Onyx Leasing Systems, Inc. v. Stevens, 2012 N.J. Super. Unpubl. LEXIS 2830 (App. Div. Dec. 28, 2012).  Amercement is a cause of action that, according to the per curiam opinion in this unpublished decision of the Appellate Division today, has existed in New Jersey since 1792, and is now governed by a statute, N.J.S.A. 40A:9-109.  Amercement requires a Sheriff to pay damages if the Sheriff “fails to perform any duty imposed upon him by law in respect to writs of execution resulting in loss or damage to the judgment creditor.”  This amercement opinion actually involved two cases that presented the same issues and were calendared back-to-back.  Though there is nothing special about the facts or law in this case, which is why the opinion is not for publication, it does present the relatively little-known concept of amercement. 

Plaintiffs in both cases got money judgments against the respective defendants and obtained writs of execution.  They forwarded those writs to the Sheriff of Middlesex County and asked the Sheriff to levy on automobiles allegedly owned by each defendant.  The Sheriff reported back that service had been ineffective because no vehicles were present when the Sheriff attempted to levy.  Plaintiffs complained that the Sheriff had not accomplished a constructive levy by “posting the premises” and sending a form to the Motor Vehicle Commission (“MVC”) that would enable the MVC to “issue an appropriate stop on the title.” 

When the Sheriff had not acted to plaintiffs’ satisfaction several weeks later, plaintiffs filed ex parte motions for amercement that also sought to compel the Sheriff to file the necesary forms with the MVC.  The Sheriff objected that these were not proper actions for amercement, that plaintiffs had not been damaged, as required by the amercement statute, and that plaintiffs’ demand that the Sheriff be required to take an action meant that the action should have been filed in the form of an action in lieu of prerogative writ.  The Sheriff sought oral argument on plaintiffs’ motions, but the Law Division acted without hearing argument and quickly ruled for plaintiffs.  The Law Division even ordered the MVC, a non-party, to process the levies.  The Sheriff appealed, and the Appellate Division reversed.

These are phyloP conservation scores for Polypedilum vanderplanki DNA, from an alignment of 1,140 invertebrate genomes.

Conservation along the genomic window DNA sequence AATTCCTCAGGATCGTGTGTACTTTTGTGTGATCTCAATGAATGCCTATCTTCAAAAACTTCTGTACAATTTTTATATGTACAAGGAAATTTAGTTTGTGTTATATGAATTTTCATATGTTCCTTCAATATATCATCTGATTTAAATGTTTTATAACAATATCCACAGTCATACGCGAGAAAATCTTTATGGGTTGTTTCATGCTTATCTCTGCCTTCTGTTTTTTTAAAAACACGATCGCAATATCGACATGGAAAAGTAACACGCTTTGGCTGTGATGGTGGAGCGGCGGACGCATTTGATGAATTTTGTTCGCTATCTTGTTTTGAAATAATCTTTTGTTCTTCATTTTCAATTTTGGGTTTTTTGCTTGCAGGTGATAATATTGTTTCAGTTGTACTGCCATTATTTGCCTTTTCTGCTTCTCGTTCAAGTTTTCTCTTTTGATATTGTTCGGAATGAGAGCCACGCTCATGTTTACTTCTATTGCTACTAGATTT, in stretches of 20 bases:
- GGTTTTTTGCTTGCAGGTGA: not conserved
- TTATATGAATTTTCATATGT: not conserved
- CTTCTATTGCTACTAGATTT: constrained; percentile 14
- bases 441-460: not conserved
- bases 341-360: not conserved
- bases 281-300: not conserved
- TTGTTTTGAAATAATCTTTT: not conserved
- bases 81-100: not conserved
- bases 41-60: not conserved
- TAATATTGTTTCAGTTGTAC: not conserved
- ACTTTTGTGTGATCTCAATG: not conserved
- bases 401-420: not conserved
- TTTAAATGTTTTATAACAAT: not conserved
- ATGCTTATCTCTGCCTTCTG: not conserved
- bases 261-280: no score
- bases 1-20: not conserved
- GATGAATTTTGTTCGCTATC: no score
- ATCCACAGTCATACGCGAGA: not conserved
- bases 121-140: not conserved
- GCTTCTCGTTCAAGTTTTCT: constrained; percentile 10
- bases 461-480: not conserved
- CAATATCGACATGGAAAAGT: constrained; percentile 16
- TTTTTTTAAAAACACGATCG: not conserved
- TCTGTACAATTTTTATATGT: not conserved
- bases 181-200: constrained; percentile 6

The Appellate Division agreed with the Sheriff that “the essential relief sought was in the nature of mandamus,” that is, plaintiffs’ effort to compel the Sheriff to submit the forms to the MVC.  Thus, the case should have been filed as an action in lieu of prerogative writ, and the Sheriff should have had the right to discovery, as is permitted prerogative writ cases.  The Law Division erred in compelling the MVC to process the levies since the MVC was not even a party.  Moreover, the panel noted that the Law Division had wrongly denied oral argument since the Sheriff had requested it and was therefore entitled to it under Rule 1:6-2.

The panel also agreed with the Sheriff that since plaintiffs had not shown any damage, they had no valid claim for amercement.  The Appellate Division observed that the form of order that plaintiffs submitted and that the judge had signed itself had expressly stated that “no damages have been incurred … as a result of the failure to locate the chattels identified in the Writ of Execution.”  Finally, the court recognized that there was some question as to whether the proper vehicle for amercement was a motion or a summary action.  But the court did not need to resolve that issue.